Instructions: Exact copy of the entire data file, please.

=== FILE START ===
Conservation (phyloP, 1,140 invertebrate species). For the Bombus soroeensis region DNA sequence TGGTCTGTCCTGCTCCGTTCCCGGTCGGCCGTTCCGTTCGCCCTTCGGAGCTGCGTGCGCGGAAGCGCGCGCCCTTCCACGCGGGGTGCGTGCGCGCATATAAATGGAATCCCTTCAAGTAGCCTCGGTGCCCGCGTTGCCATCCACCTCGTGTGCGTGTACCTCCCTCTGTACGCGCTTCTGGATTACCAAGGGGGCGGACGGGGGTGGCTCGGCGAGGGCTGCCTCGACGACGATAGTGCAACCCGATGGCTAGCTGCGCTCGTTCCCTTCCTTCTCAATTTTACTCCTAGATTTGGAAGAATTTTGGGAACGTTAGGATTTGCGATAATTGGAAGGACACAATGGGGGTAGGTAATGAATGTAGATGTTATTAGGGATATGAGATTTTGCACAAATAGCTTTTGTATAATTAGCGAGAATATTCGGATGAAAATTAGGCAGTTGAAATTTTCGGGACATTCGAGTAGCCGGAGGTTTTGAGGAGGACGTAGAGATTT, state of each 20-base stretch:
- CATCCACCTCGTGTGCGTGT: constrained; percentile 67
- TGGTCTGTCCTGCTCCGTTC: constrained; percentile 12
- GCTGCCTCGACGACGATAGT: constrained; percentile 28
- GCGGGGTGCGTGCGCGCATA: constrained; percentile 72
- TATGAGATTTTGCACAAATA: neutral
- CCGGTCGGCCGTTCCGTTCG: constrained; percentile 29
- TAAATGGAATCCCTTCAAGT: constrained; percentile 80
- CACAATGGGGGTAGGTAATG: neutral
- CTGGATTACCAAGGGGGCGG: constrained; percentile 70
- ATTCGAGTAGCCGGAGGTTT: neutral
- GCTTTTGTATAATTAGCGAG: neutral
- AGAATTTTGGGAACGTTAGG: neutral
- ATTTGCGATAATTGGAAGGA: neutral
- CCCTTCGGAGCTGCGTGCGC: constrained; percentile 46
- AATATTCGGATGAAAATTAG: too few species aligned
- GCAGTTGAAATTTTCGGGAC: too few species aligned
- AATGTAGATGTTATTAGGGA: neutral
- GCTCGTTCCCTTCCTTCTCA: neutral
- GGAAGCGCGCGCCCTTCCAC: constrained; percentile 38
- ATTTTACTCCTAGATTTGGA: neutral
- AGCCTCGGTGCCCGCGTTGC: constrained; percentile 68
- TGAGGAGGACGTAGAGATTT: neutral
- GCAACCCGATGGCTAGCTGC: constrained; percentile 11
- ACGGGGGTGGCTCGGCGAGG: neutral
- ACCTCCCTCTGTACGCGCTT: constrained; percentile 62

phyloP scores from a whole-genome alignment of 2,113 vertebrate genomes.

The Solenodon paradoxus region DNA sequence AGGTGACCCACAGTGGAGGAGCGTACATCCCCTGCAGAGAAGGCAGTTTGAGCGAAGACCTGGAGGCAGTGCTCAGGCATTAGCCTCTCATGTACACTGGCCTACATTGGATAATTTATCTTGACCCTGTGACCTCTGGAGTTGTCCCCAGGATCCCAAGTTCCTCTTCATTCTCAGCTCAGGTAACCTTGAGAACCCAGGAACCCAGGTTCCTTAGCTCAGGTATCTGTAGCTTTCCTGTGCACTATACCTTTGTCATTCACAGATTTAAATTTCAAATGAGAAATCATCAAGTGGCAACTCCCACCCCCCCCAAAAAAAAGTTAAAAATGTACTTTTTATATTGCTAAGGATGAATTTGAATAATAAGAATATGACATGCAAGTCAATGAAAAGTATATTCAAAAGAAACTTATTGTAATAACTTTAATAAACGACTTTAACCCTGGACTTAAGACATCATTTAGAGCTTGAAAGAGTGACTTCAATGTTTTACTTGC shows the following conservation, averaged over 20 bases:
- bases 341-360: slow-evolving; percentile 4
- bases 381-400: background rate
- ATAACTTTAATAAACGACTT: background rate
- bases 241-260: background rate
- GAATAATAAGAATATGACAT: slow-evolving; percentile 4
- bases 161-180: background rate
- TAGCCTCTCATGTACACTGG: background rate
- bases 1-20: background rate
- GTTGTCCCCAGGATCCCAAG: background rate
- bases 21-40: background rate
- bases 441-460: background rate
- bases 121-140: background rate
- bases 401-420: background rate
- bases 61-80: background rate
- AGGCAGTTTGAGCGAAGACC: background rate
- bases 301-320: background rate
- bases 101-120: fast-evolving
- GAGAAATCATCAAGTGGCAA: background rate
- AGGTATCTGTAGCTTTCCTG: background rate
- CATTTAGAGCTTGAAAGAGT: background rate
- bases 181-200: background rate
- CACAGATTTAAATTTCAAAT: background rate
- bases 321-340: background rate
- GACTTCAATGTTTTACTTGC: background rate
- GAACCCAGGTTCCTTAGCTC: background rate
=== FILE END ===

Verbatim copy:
Conservation (phyloP, 1,140 invertebrate species). For the Bombus soroeensis region DNA sequence TGGTCTGTCCTGCTCCGTTCCCGGTCGGCCGTTCCGTTCGCCCTTCGGAGCTGCGTGCGCGGAAGCGCGCGCCCTTCCACGCGGGGTGCGTGCGCGCATATAAATGGAATCCCTTCAAGTAGCCTCGGTGCCCGCGTTGCCATCCACCTCGTGTGCGTGTACCTCCCTCTGTACGCGCTTCTGGATTACCAAGGGGGCGGACGGGGGTGGCTCGGCGAGGGCTGCCTCGACGACGATAGTGCAACCCGATGGCTAGCTGCGCTCGTTCCCTTCCTTCTCAATTTTACTCCTAGATTTGGAAGAATTTTGGGAACGTTAGGATTTGCGATAATTGGAAGGACACAATGGGGGTAGGTAATGAATGTAGATGTTATTAGGGATATGAGATTTTGCACAAATAGCTTTTGTATAATTAGCGAGAATATTCGGATGAAAATTAGGCAGTTGAAATTTTCGGGACATTCGAGTAGCCGGAGGTTTTGAGGAGGACGTAGAGATTT, state of each 20-base stretch:
- CATCCACCTCGTGTGCGTGT: constrained; percentile 67
- TGGTCTGTCCTGCTCCGTTC: constrained; percentile 12
- GCTGCCTCGACGACGATAGT: constrained; percentile 28
- GCGGGGTGCGTGCGCGCATA: constrained; percentile 72
- TATGAGATTTTGCACAAATA: neutral
- CCGGTCGGCCGTTCCGTTCG: constrained; percentile 29
- TAAATGGAATCCCTTCAAGT: constrained; percentile 80
- CACAATGGGGGTAGGTAATG: neutral
- CTGGATTACCAAGGGGGCGG: constrained; percentile 70
- ATTCGAGTAGCCGGAGGTTT: neutral
- GCTTTTGTATAATTAGCGAG: neutral
- AGAATTTTGGGAACGTTAGG: neutral
- ATTTGCGATAATTGGAAGGA: neutral
- CCCTTCGGAGCTGCGTGCGC: constrained; percentile 46
- AATATTCGGATGAAAATTAG: too few species aligned
- GCAGTTGAAATTTTCGGGAC: too few species aligned
- AATGTAGATGTTATTAGGGA: neutral
- GCTCGTTCCCTTCCTTCTCA: neutral
- GGAAGCGCGCGCCCTTCCAC: constrained; percentile 38
- ATTTTACTCCTAGATTTGGA: neutral
- AGCCTCGGTGCCCGCGTTGC: constrained; percentile 68
- TGAGGAGGACGTAGAGATTT: neutral
- GCAACCCGATGGCTAGCTGC: constrained; percentile 11
- ACGGGGGTGGCTCGGCGAGG: neutral
- ACCTCCCTCTGTACGCGCTT: constrained; percentile 62

phyloP scores from a whole-genome alignment of 2,113 vertebrate genomes.

The Solenodon paradoxus region DNA sequence AGGTGACCCACAGTGGAGGAGCGTACATCCCCTGCAGAGAAGGCAGTTTGAGCGAAGACCTGGAGGCAGTGCTCAGGCATTAGCCTCTCATGTACACTGGCCTACATTGGATAATTTATCTTGACCCTGTGACCTCTGGAGTTGTCCCCAGGATCCCAAGTTCCTCTTCATTCTCAGCTCAGGTAACCTTGAGAACCCAGGAACCCAGGTTCCTTAGCTCAGGTATCTGTAGCTTTCCTGTGCACTATACCTTTGTCATTCACAGATTTAAATTTCAAATGAGAAATCATCAAGTGGCAACTCCCACCCCCCCCAAAAAAAAGTTAAAAATGTACTTTTTATATTGCTAAGGATGAATTTGAATAATAAGAATATGACATGCAAGTCAATGAAAAGTATATTCAAAAGAAACTTATTGTAATAACTTTAATAAACGACTTTAACCCTGGACTTAAGACATCATTTAGAGCTTGAAAGAGTGACTTCAATGTTTTACTTGC shows the following conservation, averaged over 20 bases:
- bases 341-360: slow-evolving; percentile 4
- bases 381-400: background rate
- ATAACTTTAATAAACGACTT: background rate
- bases 241-260: background rate
- GAATAATAAGAATATGACAT: slow-evolving; percentile 4
- bases 161-180: background rate
- TAGCCTCTCATGTACACTGG: background rate
- bases 1-20: background rate
- GTTGTCCCCAGGATCCCAAG: background rate
- bases 21-40: background rate
- bases 441-460: background rate
- bases 121-140: background rate
- bases 401-420: background rate
- bases 61-80: background rate
- AGGCAGTTTGAGCGAAGACC: background rate
- bases 301-320: background rate
- bases 101-120: fast-evolving
- GAGAAATCATCAAGTGGCAA: background rate
- AGGTATCTGTAGCTTTCCTG: background rate
- CATTTAGAGCTTGAAAGAGT: background rate
- bases 181-200: background rate
- CACAGATTTAAATTTCAAAT: background rate
- bases 321-340: background rate
- GACTTCAATGTTTTACTTGC: background rate
- GAACCCAGGTTCCTTAGCTC: background rate